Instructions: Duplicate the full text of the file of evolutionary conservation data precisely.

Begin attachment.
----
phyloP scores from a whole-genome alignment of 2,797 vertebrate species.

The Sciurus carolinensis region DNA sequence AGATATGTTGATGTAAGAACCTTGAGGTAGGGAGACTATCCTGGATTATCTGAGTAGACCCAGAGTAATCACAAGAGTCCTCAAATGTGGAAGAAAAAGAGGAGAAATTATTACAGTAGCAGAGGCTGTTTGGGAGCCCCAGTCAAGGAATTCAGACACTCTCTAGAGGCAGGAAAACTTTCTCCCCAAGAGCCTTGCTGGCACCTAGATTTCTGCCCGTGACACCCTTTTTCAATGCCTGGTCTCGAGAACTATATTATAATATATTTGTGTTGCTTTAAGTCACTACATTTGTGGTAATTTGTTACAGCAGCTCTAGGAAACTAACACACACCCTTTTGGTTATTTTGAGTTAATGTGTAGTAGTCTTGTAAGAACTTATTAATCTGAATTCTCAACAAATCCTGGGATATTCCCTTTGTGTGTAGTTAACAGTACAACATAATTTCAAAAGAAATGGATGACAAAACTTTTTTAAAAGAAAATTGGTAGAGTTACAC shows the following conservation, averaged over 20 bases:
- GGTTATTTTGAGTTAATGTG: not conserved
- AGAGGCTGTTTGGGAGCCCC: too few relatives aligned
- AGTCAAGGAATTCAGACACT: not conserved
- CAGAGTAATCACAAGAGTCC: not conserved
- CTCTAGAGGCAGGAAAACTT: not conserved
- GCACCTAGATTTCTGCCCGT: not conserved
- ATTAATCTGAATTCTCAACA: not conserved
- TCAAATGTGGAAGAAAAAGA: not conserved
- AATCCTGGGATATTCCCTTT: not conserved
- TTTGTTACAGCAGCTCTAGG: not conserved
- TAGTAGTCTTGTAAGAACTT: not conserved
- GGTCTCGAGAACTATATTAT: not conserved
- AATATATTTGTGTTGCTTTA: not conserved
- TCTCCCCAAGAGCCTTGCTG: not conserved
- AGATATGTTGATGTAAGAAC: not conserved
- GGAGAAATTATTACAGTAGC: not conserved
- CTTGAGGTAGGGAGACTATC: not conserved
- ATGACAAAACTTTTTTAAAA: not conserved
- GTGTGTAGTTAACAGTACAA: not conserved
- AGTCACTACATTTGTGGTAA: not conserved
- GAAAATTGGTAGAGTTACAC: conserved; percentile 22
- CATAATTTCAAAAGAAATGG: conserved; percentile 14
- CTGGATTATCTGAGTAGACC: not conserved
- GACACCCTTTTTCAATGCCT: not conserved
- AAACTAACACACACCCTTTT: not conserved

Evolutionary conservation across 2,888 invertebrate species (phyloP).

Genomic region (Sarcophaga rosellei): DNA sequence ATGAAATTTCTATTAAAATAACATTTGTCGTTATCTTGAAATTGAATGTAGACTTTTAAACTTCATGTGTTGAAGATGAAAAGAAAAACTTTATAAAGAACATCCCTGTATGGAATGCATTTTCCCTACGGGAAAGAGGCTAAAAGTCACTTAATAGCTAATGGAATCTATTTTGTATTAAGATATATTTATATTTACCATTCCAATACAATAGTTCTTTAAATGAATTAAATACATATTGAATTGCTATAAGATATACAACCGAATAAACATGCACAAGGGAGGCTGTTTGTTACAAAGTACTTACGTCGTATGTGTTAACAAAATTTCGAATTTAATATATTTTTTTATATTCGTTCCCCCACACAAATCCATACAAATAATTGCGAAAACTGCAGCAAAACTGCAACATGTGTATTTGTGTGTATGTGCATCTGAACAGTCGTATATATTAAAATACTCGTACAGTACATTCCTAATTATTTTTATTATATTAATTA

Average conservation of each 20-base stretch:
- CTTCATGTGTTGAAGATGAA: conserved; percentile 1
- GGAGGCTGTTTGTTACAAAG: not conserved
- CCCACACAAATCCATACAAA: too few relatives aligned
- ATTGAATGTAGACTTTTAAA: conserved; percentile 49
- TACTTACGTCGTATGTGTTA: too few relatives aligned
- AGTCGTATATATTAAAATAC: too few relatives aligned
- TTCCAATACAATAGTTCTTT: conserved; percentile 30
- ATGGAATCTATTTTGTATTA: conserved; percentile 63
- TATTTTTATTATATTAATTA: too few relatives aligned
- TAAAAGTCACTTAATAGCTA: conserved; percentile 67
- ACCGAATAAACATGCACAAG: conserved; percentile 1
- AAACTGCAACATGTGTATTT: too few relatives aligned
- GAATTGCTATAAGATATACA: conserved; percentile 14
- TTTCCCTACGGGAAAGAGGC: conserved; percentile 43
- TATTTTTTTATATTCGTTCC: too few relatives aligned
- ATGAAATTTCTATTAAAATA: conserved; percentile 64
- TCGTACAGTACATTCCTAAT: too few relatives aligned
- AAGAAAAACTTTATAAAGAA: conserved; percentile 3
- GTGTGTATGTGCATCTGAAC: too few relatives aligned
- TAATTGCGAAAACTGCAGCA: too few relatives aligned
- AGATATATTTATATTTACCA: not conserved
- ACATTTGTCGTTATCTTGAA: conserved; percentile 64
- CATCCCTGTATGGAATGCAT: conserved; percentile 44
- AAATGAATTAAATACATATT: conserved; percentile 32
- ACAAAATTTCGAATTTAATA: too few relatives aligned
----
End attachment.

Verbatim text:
phyloP scores from a whole-genome alignment of 2,797 vertebrate species.

The Sciurus carolinensis region DNA sequence AGATATGTTGATGTAAGAACCTTGAGGTAGGGAGACTATCCTGGATTATCTGAGTAGACCCAGAGTAATCACAAGAGTCCTCAAATGTGGAAGAAAAAGAGGAGAAATTATTACAGTAGCAGAGGCTGTTTGGGAGCCCCAGTCAAGGAATTCAGACACTCTCTAGAGGCAGGAAAACTTTCTCCCCAAGAGCCTTGCTGGCACCTAGATTTCTGCCCGTGACACCCTTTTTCAATGCCTGGTCTCGAGAACTATATTATAATATATTTGTGTTGCTTTAAGTCACTACATTTGTGGTAATTTGTTACAGCAGCTCTAGGAAACTAACACACACCCTTTTGGTTATTTTGAGTTAATGTGTAGTAGTCTTGTAAGAACTTATTAATCTGAATTCTCAACAAATCCTGGGATATTCCCTTTGTGTGTAGTTAACAGTACAACATAATTTCAAAAGAAATGGATGACAAAACTTTTTTAAAAGAAAATTGGTAGAGTTACAC shows the following conservation, averaged over 20 bases:
- GGTTATTTTGAGTTAATGTG: not conserved
- AGAGGCTGTTTGGGAGCCCC: too few relatives aligned
- AGTCAAGGAATTCAGACACT: not conserved
- CAGAGTAATCACAAGAGTCC: not conserved
- CTCTAGAGGCAGGAAAACTT: not conserved
- GCACCTAGATTTCTGCCCGT: not conserved
- ATTAATCTGAATTCTCAACA: not conserved
- TCAAATGTGGAAGAAAAAGA: not conserved
- AATCCTGGGATATTCCCTTT: not conserved
- TTTGTTACAGCAGCTCTAGG: not conserved
- TAGTAGTCTTGTAAGAACTT: not conserved
- GGTCTCGAGAACTATATTAT: not conserved
- AATATATTTGTGTTGCTTTA: not conserved
- TCTCCCCAAGAGCCTTGCTG: not conserved
- AGATATGTTGATGTAAGAAC: not conserved
- GGAGAAATTATTACAGTAGC: not conserved
- CTTGAGGTAGGGAGACTATC: not conserved
- ATGACAAAACTTTTTTAAAA: not conserved
- GTGTGTAGTTAACAGTACAA: not conserved
- AGTCACTACATTTGTGGTAA: not conserved
- GAAAATTGGTAGAGTTACAC: conserved; percentile 22
- CATAATTTCAAAAGAAATGG: conserved; percentile 14
- CTGGATTATCTGAGTAGACC: not conserved
- GACACCCTTTTTCAATGCCT: not conserved
- AAACTAACACACACCCTTTT: not conserved

Evolutionary conservation across 2,888 invertebrate species (phyloP).

Genomic region (Sarcophaga rosellei): DNA sequence ATGAAATTTCTATTAAAATAACATTTGTCGTTATCTTGAAATTGAATGTAGACTTTTAAACTTCATGTGTTGAAGATGAAAAGAAAAACTTTATAAAGAACATCCCTGTATGGAATGCATTTTCCCTACGGGAAAGAGGCTAAAAGTCACTTAATAGCTAATGGAATCTATTTTGTATTAAGATATATTTATATTTACCATTCCAATACAATAGTTCTTTAAATGAATTAAATACATATTGAATTGCTATAAGATATACAACCGAATAAACATGCACAAGGGAGGCTGTTTGTTACAAAGTACTTACGTCGTATGTGTTAACAAAATTTCGAATTTAATATATTTTTTTATATTCGTTCCCCCACACAAATCCATACAAATAATTGCGAAAACTGCAGCAAAACTGCAACATGTGTATTTGTGTGTATGTGCATCTGAACAGTCGTATATATTAAAATACTCGTACAGTACATTCCTAATTATTTTTATTATATTAATTA

Average conservation of each 20-base stretch:
- CTTCATGTGTTGAAGATGAA: conserved; percentile 1
- GGAGGCTGTTTGTTACAAAG: not conserved
- CCCACACAAATCCATACAAA: too few relatives aligned
- ATTGAATGTAGACTTTTAAA: conserved; percentile 49
- TACTTACGTCGTATGTGTTA: too few relatives aligned
- AGTCGTATATATTAAAATAC: too few relatives aligned
- TTCCAATACAATAGTTCTTT: conserved; percentile 30
- ATGGAATCTATTTTGTATTA: conserved; percentile 63
- TATTTTTATTATATTAATTA: too few relatives aligned
- TAAAAGTCACTTAATAGCTA: conserved; percentile 67
- ACCGAATAAACATGCACAAG: conserved; percentile 1
- AAACTGCAACATGTGTATTT: too few relatives aligned
- GAATTGCTATAAGATATACA: conserved; percentile 14
- TTTCCCTACGGGAAAGAGGC: conserved; percentile 43
- TATTTTTTTATATTCGTTCC: too few relatives aligned
- ATGAAATTTCTATTAAAATA: conserved; percentile 64
- TCGTACAGTACATTCCTAAT: too few relatives aligned
- AAGAAAAACTTTATAAAGAA: conserved; percentile 3
- GTGTGTATGTGCATCTGAAC: too few relatives aligned
- TAATTGCGAAAACTGCAGCA: too few relatives aligned
- AGATATATTTATATTTACCA: not conserved
- ACATTTGTCGTTATCTTGAA: conserved; percentile 64
- CATCCCTGTATGGAATGCAT: conserved; percentile 44
- AAATGAATTAAATACATATT: conserved; percentile 32
- ACAAAATTTCGAATTTAATA: too few relatives aligned